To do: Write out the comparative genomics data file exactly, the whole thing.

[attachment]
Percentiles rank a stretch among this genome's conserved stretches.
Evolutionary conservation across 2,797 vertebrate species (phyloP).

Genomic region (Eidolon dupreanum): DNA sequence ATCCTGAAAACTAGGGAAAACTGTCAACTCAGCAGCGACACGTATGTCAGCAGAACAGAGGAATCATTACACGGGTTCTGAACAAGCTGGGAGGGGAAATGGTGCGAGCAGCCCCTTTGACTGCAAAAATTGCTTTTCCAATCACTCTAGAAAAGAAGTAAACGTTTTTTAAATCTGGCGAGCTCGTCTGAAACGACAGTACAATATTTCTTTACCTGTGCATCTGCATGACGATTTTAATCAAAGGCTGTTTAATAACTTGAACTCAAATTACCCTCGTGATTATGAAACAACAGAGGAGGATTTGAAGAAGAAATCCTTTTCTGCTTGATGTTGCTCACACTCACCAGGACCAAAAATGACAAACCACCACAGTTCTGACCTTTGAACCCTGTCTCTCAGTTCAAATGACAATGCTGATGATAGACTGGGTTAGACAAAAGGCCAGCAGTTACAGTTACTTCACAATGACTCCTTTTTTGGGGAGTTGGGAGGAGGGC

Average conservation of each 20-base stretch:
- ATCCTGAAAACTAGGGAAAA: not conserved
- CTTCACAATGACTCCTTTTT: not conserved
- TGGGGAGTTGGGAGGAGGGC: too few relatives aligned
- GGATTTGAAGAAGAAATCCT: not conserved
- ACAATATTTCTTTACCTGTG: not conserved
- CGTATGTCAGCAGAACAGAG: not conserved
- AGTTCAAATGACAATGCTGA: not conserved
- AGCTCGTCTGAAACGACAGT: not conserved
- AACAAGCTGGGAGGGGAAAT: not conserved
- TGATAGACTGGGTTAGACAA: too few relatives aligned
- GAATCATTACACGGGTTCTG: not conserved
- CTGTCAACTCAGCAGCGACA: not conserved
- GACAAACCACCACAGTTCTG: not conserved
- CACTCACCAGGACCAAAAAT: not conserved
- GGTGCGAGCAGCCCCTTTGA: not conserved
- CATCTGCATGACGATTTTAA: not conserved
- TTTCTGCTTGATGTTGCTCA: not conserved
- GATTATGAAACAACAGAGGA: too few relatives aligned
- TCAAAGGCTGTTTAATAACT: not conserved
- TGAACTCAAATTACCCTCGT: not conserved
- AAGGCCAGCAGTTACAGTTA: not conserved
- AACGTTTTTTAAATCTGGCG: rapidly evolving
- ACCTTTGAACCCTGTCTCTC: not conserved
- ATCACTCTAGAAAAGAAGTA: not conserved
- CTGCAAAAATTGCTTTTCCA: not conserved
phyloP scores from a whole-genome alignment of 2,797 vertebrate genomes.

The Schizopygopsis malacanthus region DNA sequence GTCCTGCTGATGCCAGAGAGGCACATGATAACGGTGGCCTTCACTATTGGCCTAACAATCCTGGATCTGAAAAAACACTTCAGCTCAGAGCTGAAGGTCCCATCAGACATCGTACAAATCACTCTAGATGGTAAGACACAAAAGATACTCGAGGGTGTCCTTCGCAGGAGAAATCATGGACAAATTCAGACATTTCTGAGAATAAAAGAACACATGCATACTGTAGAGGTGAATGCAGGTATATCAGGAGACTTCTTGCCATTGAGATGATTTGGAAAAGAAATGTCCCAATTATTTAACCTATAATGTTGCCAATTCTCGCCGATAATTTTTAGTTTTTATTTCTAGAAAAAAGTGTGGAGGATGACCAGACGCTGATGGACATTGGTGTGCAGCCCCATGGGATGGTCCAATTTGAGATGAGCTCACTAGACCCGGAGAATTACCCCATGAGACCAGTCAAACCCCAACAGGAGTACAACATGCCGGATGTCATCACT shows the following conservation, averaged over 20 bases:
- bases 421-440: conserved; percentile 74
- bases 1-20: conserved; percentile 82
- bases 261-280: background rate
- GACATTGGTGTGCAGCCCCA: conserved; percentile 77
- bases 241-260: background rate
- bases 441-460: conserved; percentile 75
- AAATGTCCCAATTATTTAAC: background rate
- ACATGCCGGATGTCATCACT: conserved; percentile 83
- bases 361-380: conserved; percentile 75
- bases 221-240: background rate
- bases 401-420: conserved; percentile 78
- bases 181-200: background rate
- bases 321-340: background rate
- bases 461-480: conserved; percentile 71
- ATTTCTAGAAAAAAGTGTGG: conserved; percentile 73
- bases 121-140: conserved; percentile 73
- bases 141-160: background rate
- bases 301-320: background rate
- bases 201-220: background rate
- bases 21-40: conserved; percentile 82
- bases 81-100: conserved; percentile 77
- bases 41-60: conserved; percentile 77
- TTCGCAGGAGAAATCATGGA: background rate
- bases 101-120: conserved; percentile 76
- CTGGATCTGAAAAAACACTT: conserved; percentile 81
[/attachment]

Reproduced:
Percentiles rank a stretch among this genome's conserved stretches.
Evolutionary conservation across 2,797 vertebrate species (phyloP).

Genomic region (Eidolon dupreanum): DNA sequence ATCCTGAAAACTAGGGAAAACTGTCAACTCAGCAGCGACACGTATGTCAGCAGAACAGAGGAATCATTACACGGGTTCTGAACAAGCTGGGAGGGGAAATGGTGCGAGCAGCCCCTTTGACTGCAAAAATTGCTTTTCCAATCACTCTAGAAAAGAAGTAAACGTTTTTTAAATCTGGCGAGCTCGTCTGAAACGACAGTACAATATTTCTTTACCTGTGCATCTGCATGACGATTTTAATCAAAGGCTGTTTAATAACTTGAACTCAAATTACCCTCGTGATTATGAAACAACAGAGGAGGATTTGAAGAAGAAATCCTTTTCTGCTTGATGTTGCTCACACTCACCAGGACCAAAAATGACAAACCACCACAGTTCTGACCTTTGAACCCTGTCTCTCAGTTCAAATGACAATGCTGATGATAGACTGGGTTAGACAAAAGGCCAGCAGTTACAGTTACTTCACAATGACTCCTTTTTTGGGGAGTTGGGAGGAGGGC

Average conservation of each 20-base stretch:
- ATCCTGAAAACTAGGGAAAA: not conserved
- CTTCACAATGACTCCTTTTT: not conserved
- TGGGGAGTTGGGAGGAGGGC: too few relatives aligned
- GGATTTGAAGAAGAAATCCT: not conserved
- ACAATATTTCTTTACCTGTG: not conserved
- CGTATGTCAGCAGAACAGAG: not conserved
- AGTTCAAATGACAATGCTGA: not conserved
- AGCTCGTCTGAAACGACAGT: not conserved
- AACAAGCTGGGAGGGGAAAT: not conserved
- TGATAGACTGGGTTAGACAA: too few relatives aligned
- GAATCATTACACGGGTTCTG: not conserved
- CTGTCAACTCAGCAGCGACA: not conserved
- GACAAACCACCACAGTTCTG: not conserved
- CACTCACCAGGACCAAAAAT: not conserved
- GGTGCGAGCAGCCCCTTTGA: not conserved
- CATCTGCATGACGATTTTAA: not conserved
- TTTCTGCTTGATGTTGCTCA: not conserved
- GATTATGAAACAACAGAGGA: too few relatives aligned
- TCAAAGGCTGTTTAATAACT: not conserved
- TGAACTCAAATTACCCTCGT: not conserved
- AAGGCCAGCAGTTACAGTTA: not conserved
- AACGTTTTTTAAATCTGGCG: rapidly evolving
- ACCTTTGAACCCTGTCTCTC: not conserved
- ATCACTCTAGAAAAGAAGTA: not conserved
- CTGCAAAAATTGCTTTTCCA: not conserved
phyloP scores from a whole-genome alignment of 2,797 vertebrate genomes.

The Schizopygopsis malacanthus region DNA sequence GTCCTGCTGATGCCAGAGAGGCACATGATAACGGTGGCCTTCACTATTGGCCTAACAATCCTGGATCTGAAAAAACACTTCAGCTCAGAGCTGAAGGTCCCATCAGACATCGTACAAATCACTCTAGATGGTAAGACACAAAAGATACTCGAGGGTGTCCTTCGCAGGAGAAATCATGGACAAATTCAGACATTTCTGAGAATAAAAGAACACATGCATACTGTAGAGGTGAATGCAGGTATATCAGGAGACTTCTTGCCATTGAGATGATTTGGAAAAGAAATGTCCCAATTATTTAACCTATAATGTTGCCAATTCTCGCCGATAATTTTTAGTTTTTATTTCTAGAAAAAAGTGTGGAGGATGACCAGACGCTGATGGACATTGGTGTGCAGCCCCATGGGATGGTCCAATTTGAGATGAGCTCACTAGACCCGGAGAATTACCCCATGAGACCAGTCAAACCCCAACAGGAGTACAACATGCCGGATGTCATCACT shows the following conservation, averaged over 20 bases:
- bases 421-440: conserved; percentile 74
- bases 1-20: conserved; percentile 82
- bases 261-280: background rate
- GACATTGGTGTGCAGCCCCA: conserved; percentile 77
- bases 241-260: background rate
- bases 441-460: conserved; percentile 75
- AAATGTCCCAATTATTTAAC: background rate
- ACATGCCGGATGTCATCACT: conserved; percentile 83
- bases 361-380: conserved; percentile 75
- bases 221-240: background rate
- bases 401-420: conserved; percentile 78
- bases 181-200: background rate
- bases 321-340: background rate
- bases 461-480: conserved; percentile 71
- ATTTCTAGAAAAAAGTGTGG: conserved; percentile 73
- bases 121-140: conserved; percentile 73
- bases 141-160: background rate
- bases 301-320: background rate
- bases 201-220: background rate
- bases 21-40: conserved; percentile 82
- bases 81-100: conserved; percentile 77
- bases 41-60: conserved; percentile 77
- TTCGCAGGAGAAATCATGGA: background rate
- bases 101-120: conserved; percentile 76
- CTGGATCTGAAAAAACACTT: conserved; percentile 81